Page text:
Sime Silverman and “Variety”

Sime Silverman (born today in 1873) is one of the most beloved figures in vaudeville lore. He was the founder/ owner/ publisher/ editor of Variety. You’d little  suspect so today, but Variety was originally established as the trade paper for vaudeville. Hence the name! Indeed, many regard that tragic day when movies were moved to the front of Variety, and vaudeville to the back pages, as the “writing on the wall” for the vaudeville industry’s demise.

Sime, originally from Syracuse, started out as a bookkeeper in his family’s business, but didn’t care for it much. He started out doing vaudeville reviews for the Daily American (which folded) and the Daily Telegraph (which canned him when he dared to trash an act who happened to be an advertiser). He decided to found Variety in 1905 as a publication whose integrity would be beyond reproach, and for the most part he succeeded. Everybody, acts and managers alike, advertised in Variety (they had to) and the fact that they did so had no bearing on the sorts of reviews or coverage they would get. Consequently, some people adored him, others (the managers, for example, whom we often took to task in his pages) hated him. Variety echoed the aesthetics of Broadway and vaudeville in its famous abbreviated, slangy headlines, i.e. “Stix Nix Hick Pix” and “Wall Street Lays an Egg”.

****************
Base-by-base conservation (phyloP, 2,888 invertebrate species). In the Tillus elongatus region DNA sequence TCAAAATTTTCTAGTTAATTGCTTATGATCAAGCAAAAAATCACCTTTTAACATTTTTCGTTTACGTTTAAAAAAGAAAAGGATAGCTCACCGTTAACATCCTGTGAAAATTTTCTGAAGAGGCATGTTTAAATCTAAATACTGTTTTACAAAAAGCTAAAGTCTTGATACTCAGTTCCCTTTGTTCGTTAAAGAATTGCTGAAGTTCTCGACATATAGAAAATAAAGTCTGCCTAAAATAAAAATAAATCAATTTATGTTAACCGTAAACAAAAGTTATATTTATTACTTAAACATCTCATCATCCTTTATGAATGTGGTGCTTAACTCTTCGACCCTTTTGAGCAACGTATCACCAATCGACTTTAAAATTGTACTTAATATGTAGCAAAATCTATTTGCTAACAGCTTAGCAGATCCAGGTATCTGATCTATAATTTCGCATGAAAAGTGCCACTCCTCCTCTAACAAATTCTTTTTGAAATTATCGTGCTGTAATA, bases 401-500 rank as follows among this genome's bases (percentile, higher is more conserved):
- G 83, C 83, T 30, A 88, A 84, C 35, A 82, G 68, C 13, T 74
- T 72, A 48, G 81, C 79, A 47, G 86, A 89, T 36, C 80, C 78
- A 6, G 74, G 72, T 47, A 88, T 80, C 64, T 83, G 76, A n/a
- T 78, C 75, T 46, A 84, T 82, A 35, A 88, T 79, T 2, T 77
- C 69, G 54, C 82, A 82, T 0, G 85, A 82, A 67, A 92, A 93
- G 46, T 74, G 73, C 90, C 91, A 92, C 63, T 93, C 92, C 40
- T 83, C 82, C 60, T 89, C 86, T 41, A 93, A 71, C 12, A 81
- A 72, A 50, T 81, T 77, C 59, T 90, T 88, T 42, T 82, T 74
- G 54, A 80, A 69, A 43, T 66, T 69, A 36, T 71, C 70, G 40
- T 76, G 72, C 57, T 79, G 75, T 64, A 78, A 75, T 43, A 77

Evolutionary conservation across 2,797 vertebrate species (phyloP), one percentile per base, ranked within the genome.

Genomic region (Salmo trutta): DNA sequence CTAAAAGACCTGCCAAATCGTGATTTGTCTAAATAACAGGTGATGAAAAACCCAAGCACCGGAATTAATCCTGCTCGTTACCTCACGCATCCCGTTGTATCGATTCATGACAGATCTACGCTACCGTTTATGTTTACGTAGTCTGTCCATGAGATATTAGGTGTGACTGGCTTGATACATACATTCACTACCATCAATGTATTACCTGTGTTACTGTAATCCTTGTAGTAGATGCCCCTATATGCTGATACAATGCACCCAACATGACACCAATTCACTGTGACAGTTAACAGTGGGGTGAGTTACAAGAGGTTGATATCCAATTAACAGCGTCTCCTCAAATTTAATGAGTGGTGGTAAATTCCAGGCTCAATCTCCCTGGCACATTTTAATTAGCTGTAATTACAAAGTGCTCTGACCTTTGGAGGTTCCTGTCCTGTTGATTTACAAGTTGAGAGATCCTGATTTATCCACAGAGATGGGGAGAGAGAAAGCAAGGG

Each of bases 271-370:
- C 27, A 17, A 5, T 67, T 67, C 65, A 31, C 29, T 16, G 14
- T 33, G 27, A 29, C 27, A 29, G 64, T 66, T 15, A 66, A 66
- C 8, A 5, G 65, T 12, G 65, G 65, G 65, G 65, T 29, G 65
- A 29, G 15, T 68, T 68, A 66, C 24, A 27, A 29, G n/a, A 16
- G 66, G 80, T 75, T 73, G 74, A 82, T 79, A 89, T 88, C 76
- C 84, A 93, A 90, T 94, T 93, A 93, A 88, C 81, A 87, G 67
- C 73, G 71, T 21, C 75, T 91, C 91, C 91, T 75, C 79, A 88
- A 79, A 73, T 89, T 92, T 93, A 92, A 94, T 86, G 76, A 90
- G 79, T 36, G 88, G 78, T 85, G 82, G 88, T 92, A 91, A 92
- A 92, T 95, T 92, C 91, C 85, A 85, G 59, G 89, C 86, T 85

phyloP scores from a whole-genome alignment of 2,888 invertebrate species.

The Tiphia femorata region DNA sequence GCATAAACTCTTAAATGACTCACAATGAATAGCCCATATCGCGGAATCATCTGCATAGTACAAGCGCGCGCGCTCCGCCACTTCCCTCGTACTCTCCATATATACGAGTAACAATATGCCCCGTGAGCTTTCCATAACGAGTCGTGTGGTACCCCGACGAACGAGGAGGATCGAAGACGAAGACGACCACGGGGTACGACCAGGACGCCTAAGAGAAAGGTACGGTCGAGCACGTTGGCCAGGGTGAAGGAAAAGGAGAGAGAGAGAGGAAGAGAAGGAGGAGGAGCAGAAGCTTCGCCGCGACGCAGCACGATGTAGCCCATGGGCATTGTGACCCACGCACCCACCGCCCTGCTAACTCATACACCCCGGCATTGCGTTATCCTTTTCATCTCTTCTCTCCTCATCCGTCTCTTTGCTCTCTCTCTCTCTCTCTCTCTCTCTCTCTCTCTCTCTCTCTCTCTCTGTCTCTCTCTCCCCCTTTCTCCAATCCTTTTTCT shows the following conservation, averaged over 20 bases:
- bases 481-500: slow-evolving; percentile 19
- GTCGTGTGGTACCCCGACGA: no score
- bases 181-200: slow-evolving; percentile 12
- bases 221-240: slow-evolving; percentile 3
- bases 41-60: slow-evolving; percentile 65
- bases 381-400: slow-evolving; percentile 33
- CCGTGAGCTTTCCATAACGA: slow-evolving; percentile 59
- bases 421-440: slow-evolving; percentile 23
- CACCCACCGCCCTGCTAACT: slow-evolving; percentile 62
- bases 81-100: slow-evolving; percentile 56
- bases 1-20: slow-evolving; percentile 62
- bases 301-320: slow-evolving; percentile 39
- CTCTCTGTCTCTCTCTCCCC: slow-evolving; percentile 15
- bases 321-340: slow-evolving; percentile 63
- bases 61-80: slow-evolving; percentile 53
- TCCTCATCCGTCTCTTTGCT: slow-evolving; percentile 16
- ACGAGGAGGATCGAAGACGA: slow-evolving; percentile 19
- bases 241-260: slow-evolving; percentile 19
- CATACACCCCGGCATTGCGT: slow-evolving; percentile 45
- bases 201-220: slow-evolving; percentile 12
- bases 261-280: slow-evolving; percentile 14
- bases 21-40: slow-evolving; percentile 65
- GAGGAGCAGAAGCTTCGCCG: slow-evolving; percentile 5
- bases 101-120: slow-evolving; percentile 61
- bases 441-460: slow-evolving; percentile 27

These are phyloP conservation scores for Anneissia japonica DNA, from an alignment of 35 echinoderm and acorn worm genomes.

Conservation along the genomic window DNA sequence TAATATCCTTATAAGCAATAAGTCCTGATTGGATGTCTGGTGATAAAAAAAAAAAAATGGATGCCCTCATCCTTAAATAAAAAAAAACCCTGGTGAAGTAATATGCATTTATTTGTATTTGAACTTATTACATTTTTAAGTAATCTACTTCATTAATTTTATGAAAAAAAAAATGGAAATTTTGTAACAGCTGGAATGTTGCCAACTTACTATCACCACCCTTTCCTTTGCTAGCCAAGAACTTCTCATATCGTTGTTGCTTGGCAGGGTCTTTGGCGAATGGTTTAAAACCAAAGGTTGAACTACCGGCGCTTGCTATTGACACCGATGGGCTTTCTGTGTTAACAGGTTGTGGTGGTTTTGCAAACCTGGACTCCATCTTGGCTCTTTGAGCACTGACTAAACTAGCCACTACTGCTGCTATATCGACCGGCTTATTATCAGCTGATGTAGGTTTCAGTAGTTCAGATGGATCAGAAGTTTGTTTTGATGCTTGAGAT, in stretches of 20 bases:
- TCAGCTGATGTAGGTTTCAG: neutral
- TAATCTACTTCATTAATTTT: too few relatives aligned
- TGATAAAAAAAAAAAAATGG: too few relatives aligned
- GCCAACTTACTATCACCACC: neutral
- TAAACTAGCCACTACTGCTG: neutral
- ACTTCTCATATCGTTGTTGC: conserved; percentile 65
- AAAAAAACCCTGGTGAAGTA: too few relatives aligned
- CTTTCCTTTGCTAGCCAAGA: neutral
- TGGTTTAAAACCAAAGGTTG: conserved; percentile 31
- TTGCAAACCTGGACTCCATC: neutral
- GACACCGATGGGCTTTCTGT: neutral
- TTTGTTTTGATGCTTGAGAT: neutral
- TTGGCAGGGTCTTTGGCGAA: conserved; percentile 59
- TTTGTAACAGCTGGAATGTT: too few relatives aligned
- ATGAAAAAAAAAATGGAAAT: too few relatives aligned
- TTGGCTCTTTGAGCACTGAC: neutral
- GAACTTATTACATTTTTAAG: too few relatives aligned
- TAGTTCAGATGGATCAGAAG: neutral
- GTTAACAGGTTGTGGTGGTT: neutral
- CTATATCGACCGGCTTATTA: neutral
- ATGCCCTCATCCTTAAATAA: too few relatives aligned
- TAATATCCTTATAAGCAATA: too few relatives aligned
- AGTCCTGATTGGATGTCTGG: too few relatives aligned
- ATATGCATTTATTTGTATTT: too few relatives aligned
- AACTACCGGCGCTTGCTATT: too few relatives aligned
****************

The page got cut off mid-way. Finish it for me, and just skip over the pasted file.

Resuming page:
In 1922, Sime purchased The New York Clipper, which had been covering sports and entertainment in New York since 1853. The Clipper was absorbed into Variety in 1924, so in a way you could claim that the present Variety’s legacy begins in the mid-19th century.

Sime pass the the reigns of editorship to Abel Green in 1931, and passed away two years later, just as Hollywood was starting to dominate the industry and the pages of his paper, and vaudeville was slipping into memory. When Sime died, his son Sidne Silverman (1898-1950) became President/editor/publisher of Variety, although his contraction of TB in 1936 forced him to take a limited role. He was married to vaudeville entertainer Marie Saxon. Their son, Syd Silverman (1932-1917) was published from 1950 to 1990. It is now a property of Penske Media Corporation.

For more info on Sime and the paper he founded, check out this cool site.

To find out more about the history of vaudevilleconsult No Applause, Just Throw Money: The Book That Made Vaudeville Famous, available at Amazon, Barnes and Noble, and wherever nutty books are sold.


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